It may be apocrypha, or a bit of crypto-knowledge passed around in adolescence, but I remember reading that the Zen masters taught the art of indirection.  If you truly want to get a bull’s eye in archery or other endeavors, close your eyes.  Stop aiming so earnestly.  It might work very poorly with real arrows, but it is a strong piece of metaphysics.  One way to have something you want badly come to you is to assume the attitude that Castiglione, in The Book of the Courtier, called sprezzatura — nonchalance — and the desired object will, in its own time, show up, although it may take years.  

Those ruminations are supported by my recent experiences at a yard sale in Portland, Maine (the town I am now writing from), flea markets in Woodstock, New York, and Lambertsville, New Jersey.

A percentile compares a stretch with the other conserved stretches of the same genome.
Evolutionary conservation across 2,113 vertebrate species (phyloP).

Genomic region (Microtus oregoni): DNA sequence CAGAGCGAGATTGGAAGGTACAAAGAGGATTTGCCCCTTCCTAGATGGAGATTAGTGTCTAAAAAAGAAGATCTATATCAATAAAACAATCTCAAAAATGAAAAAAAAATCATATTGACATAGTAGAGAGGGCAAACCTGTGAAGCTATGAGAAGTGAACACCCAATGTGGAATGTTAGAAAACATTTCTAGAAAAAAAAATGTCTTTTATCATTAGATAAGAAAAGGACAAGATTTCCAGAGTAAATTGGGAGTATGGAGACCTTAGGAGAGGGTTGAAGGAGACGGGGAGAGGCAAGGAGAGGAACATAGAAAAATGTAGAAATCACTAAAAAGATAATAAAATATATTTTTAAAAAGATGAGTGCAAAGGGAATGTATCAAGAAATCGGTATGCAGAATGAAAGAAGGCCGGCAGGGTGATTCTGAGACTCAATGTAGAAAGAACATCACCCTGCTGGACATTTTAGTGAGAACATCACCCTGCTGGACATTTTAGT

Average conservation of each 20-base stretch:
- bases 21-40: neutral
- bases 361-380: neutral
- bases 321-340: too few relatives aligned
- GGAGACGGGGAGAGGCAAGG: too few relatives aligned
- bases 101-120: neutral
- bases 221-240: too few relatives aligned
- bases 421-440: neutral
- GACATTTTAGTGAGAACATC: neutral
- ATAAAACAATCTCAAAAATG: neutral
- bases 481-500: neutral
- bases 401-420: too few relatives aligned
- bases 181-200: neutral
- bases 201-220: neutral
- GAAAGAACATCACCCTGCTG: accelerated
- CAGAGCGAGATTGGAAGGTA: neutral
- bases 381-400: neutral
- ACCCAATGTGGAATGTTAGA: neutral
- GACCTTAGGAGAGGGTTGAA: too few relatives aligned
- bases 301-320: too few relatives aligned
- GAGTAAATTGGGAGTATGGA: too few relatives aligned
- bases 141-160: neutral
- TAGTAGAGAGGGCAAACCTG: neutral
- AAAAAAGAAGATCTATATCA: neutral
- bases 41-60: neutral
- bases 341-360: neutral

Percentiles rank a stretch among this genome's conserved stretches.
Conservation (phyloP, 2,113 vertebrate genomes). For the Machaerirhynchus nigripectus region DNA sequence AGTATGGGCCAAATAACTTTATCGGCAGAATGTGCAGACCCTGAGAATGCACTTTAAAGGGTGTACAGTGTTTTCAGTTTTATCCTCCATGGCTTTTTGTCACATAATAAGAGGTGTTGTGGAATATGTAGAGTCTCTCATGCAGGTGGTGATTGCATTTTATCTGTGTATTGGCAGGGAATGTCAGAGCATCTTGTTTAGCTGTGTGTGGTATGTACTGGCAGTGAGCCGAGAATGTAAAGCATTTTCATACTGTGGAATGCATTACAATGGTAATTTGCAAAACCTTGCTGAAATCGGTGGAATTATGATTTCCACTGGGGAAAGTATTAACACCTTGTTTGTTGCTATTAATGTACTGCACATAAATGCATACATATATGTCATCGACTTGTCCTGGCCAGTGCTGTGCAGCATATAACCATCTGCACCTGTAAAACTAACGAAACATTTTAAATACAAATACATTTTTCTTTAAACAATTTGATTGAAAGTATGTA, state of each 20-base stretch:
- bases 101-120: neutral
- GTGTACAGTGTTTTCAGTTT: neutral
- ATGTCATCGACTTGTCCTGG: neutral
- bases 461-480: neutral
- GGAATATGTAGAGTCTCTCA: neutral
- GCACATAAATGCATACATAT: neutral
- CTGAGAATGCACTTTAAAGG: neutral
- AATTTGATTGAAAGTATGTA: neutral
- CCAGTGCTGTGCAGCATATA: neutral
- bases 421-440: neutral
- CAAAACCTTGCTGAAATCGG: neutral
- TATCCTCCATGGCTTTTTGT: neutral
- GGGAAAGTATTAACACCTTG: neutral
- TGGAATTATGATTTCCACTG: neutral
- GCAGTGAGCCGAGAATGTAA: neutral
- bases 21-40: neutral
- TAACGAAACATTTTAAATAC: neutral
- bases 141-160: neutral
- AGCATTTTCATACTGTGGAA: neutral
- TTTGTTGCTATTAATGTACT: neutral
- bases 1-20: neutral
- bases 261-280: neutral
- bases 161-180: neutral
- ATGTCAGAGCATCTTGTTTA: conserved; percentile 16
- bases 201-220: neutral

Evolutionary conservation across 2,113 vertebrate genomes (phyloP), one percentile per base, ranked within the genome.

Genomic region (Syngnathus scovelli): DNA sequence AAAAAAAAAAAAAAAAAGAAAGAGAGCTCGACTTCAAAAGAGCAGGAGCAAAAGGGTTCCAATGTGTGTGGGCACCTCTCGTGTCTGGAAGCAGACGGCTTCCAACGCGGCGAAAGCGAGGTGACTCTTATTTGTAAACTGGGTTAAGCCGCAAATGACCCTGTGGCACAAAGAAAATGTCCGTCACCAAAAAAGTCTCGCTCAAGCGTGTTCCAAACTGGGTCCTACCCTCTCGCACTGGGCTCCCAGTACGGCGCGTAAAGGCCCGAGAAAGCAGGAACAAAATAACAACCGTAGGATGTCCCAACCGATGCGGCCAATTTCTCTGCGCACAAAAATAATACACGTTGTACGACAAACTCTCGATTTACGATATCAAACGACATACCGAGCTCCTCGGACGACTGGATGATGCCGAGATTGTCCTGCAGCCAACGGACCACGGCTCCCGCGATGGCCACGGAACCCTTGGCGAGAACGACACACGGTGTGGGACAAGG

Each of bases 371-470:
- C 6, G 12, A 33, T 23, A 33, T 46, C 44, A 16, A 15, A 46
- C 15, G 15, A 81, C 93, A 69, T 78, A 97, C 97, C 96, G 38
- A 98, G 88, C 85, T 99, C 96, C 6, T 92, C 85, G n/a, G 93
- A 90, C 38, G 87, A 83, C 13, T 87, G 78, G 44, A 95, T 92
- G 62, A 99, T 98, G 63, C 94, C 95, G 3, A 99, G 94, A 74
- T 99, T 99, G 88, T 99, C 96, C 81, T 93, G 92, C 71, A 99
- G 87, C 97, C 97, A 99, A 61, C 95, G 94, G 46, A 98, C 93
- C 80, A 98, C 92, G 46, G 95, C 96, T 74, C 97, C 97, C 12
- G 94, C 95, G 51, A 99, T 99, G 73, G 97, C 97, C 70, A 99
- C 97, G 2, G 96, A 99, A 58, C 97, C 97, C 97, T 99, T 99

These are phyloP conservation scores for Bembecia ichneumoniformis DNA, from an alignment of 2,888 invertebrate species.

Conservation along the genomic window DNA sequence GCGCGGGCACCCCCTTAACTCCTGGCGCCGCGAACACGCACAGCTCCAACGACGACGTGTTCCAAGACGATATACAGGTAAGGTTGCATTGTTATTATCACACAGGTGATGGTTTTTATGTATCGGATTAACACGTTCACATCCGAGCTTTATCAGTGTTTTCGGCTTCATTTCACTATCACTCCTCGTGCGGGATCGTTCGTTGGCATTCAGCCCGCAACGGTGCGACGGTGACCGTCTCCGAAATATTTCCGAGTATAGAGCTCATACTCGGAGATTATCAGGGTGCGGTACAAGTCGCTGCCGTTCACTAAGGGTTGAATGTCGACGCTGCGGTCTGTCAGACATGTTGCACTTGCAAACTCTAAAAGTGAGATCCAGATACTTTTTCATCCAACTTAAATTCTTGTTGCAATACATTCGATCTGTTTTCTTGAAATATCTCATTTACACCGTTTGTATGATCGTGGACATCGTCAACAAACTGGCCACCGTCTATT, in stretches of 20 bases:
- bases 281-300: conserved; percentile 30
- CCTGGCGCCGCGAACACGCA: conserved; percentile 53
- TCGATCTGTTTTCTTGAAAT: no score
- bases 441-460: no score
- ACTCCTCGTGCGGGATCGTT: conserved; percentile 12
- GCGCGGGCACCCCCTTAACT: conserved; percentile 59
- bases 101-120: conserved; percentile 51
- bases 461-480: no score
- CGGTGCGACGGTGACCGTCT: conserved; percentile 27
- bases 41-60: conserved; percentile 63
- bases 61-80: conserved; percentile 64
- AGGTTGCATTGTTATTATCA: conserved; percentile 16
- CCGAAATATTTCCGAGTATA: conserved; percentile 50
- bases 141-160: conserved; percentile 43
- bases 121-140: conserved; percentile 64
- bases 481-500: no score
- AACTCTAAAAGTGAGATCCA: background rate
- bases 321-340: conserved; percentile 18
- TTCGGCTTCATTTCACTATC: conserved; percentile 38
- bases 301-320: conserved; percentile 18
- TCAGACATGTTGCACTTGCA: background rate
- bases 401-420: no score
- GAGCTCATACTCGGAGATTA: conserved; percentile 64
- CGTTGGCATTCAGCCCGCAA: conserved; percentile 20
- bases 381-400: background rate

I’ve spent a long time as an anthropologist-without-credentials in New York suburbs, where such informal commerce proliferates.  Hence the following generalities.  Yard sales seem feminized: they put forth outgrown baby clothing, coffee mugs and bread machines, mystery novels, self-help books, videocassettes and other amiable domestic debris.  Garage sales often seem male: shovels and power drills, six-packs of automobile engine additive, rock salt for clearing snowy sidewalks.  Both of them, true to their names, are held outdoors, goods sprawling across lawns and driveways.  Tag and “estate” sales, cutting across gender lines, pretend to be far more serious affairs, run by officious professionals who place price tags on clothing, jewelry, or furniture.  But all four varieties of sale might have a box of phonograph records, sometimes hidden under a table, objects of limited importance.